Spiced Orange Jam

Sweet and Sour Orange Jam Spiced with Aromatic Star Anise, Cinnamon, Stem Ginger and Vanilla.

Even after making three jars of Seville orange curd, I still had around 300ml of Seville orange juice and zest stored in the freezer waiting to be used. When I came across some cheap clementines in the supermarket, I decided to use them, with the frozen juice to make an orange jam.

The very wintery weather wave been having recently inspired me to make a (slightly out of season!) christmassy jam, with mulling spices and warming ginger. It tastes wonderful just on toast but I will be posting a cake to use some jam up later this week!

Variations: You could use apple juice and fruit instead of orange for a mulled Apple jam.

DSC04107

Ingredients: Makes Three 250g Jars

  • 300ml Seville Orange Juice
  • Zest from 3 Seville Oranges
  • 5 Medium/Large Clementines or Tangerines, Peeled and Chopped
  • 2 Star Anise
  • 1 Cinnamon Stick
  • 4 Pieces of Stem Ginger, Finely Chopped
  • 50ml Stem Ginger Syrup
  • 400g Jam Sugar
  • A Splash of Spiced Rum
  • 1tsp Vanilla Essence

Put the orange juice zest and chopped fruit into a pan with all the spices and bring to the boil on a high heat.

Cool a small plate in the fridge.

Add the spiced rum and then the stem ginger and syrup.

Stir in the jam sugar and turn the heat down.

Simmer the mixture until it has reduced in volume by about 1/3. This should take 30 minutes to an hour.

Once the mixture has thickened and reduced, check that the jam has set by spooning a small amount onto the cooled plate. If the mixture does not drip when tipped up, the jam is ready. If not you may need to add more Jam sugar or reduce the volume of the mixture further.

Stir in the vanilla extract.

Pour the jam into three sterilised 250g jars and seal tightly. Leave to cool and then sore in the cupboard, or in the fridge once open.

Advertisements

Seville Orange Curd

DSC04086

When I came across an abundance of reduced Seville oranges at the supermarket last week, I couldnโ€™t resist buying them with the intention of making a Seville Orange marmalade. However I soon remembered that I donโ€™t actually like marmalade, so after scouring Pinterest for some alternative recipes I settled on the idea of making an orange curd. I couldnโ€™t find a particular recipe that worked with the type of oranges I had, so I amalgamated a few recipes together and the curd turned out beautifully.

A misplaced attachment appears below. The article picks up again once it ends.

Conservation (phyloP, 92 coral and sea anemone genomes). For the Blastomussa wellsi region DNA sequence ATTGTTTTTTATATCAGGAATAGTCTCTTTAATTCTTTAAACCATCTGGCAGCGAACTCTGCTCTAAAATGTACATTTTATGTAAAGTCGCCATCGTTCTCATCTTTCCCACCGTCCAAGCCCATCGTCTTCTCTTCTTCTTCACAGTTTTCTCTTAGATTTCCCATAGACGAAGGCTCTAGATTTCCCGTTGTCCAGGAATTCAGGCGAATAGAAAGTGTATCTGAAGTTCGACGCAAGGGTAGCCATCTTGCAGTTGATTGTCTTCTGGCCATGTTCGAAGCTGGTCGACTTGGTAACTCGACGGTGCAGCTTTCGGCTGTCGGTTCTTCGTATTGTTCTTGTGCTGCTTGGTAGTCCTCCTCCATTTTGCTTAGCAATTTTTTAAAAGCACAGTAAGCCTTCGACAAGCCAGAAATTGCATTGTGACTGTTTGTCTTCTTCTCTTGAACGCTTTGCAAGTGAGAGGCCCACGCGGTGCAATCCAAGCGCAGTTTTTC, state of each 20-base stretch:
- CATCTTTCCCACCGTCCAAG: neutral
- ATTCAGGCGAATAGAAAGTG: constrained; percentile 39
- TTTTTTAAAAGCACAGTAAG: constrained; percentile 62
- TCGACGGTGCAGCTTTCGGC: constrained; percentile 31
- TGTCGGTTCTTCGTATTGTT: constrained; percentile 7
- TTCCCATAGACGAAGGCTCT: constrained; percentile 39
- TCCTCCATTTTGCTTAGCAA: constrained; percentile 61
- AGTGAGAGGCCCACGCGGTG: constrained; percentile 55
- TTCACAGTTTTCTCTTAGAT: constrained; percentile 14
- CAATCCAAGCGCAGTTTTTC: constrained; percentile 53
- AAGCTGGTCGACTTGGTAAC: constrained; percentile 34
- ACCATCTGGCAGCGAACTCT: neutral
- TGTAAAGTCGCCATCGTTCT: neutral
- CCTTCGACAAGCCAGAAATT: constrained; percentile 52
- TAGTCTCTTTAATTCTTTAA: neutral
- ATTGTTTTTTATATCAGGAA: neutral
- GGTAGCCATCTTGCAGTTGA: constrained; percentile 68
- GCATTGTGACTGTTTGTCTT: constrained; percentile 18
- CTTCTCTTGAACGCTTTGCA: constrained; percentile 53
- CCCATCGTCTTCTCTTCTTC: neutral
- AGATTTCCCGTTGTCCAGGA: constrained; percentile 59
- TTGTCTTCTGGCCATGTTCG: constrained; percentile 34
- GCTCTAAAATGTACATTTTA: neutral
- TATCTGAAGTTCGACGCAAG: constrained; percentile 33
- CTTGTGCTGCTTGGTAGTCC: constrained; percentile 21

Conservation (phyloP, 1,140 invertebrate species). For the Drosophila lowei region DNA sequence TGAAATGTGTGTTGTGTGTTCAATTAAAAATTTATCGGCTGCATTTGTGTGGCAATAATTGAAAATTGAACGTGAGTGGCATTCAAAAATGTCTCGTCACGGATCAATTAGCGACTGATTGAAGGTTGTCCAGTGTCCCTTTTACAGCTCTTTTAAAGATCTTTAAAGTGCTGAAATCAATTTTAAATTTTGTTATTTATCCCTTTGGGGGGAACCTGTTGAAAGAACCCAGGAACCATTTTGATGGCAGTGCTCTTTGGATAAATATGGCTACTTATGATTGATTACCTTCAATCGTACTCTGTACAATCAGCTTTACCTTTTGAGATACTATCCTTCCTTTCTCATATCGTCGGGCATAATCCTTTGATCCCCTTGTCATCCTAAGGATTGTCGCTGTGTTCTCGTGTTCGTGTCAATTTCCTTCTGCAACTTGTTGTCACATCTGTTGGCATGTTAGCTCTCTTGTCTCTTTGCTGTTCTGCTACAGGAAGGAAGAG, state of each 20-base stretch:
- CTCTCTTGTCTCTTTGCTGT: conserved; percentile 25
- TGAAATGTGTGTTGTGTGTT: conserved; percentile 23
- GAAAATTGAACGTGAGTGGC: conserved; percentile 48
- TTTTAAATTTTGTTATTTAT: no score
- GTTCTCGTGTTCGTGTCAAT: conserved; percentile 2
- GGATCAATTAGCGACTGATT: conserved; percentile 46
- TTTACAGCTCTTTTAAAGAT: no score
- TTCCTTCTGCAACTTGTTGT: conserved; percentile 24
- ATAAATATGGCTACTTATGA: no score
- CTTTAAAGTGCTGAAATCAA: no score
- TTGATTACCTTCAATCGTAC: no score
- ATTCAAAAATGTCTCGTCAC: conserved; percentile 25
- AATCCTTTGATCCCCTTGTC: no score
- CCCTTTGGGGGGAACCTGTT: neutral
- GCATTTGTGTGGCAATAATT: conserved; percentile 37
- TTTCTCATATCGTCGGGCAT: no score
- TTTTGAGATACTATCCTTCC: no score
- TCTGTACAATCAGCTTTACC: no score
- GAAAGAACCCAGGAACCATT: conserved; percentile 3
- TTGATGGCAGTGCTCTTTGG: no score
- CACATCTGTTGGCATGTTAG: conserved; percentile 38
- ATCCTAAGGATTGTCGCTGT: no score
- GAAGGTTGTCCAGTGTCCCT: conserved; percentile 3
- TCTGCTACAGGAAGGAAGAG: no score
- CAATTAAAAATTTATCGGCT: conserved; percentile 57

The Seville oranges give it a very citrusy and slightly bitter taste, so if you prefer things a bit sweeter, you can taste the curd whilst it is cooking and add more sugar if you think it needs it!

Variations:

Add some thyme leaves at the end of cooking to make an orange and thyme curd, or 1tsp of ground cardamom for a more aromatic finish.

Ingredients: Makes Three 220g Jars

  • 6 Egg Yolks
  • 300ml Freshly Squeezed Orange Juice
  • Zest from 3 Oranges
  • 250g Caster Sugar
  • 2tsp Corn flour
  • 120g Butter

Combine the egg yolks, orange juice, zest and sugar in a large heatproof bowl, over a pan of simmering water.

Continue heating the mixture, stirring constantly for around 20 minutes.

Mix the cornflower with 1tsp of water and add to the curd mixture

Cook for a further 5 minutes

Check that the curd is ready by spooning a small amount on a cold plate, if the mixture doesnโ€™t drip when the plate is tipped up the curd is ready, if not, then continue heating and stirring for a little longer. You can also tell that it is ready when it starts setting at the edges of the bowl.

Stir in the butter until it has completely melted and combined with the curd

Pour the curd into sterilised jars, seal and leave to cool. Donโ€™t worry if the curd is has not set at this point, it will still be quite runny! Store the curd in the fridge, where it will solidify into a more recognisable curd-like consistency.

The curd will keep in the fridge for around 2 weeks.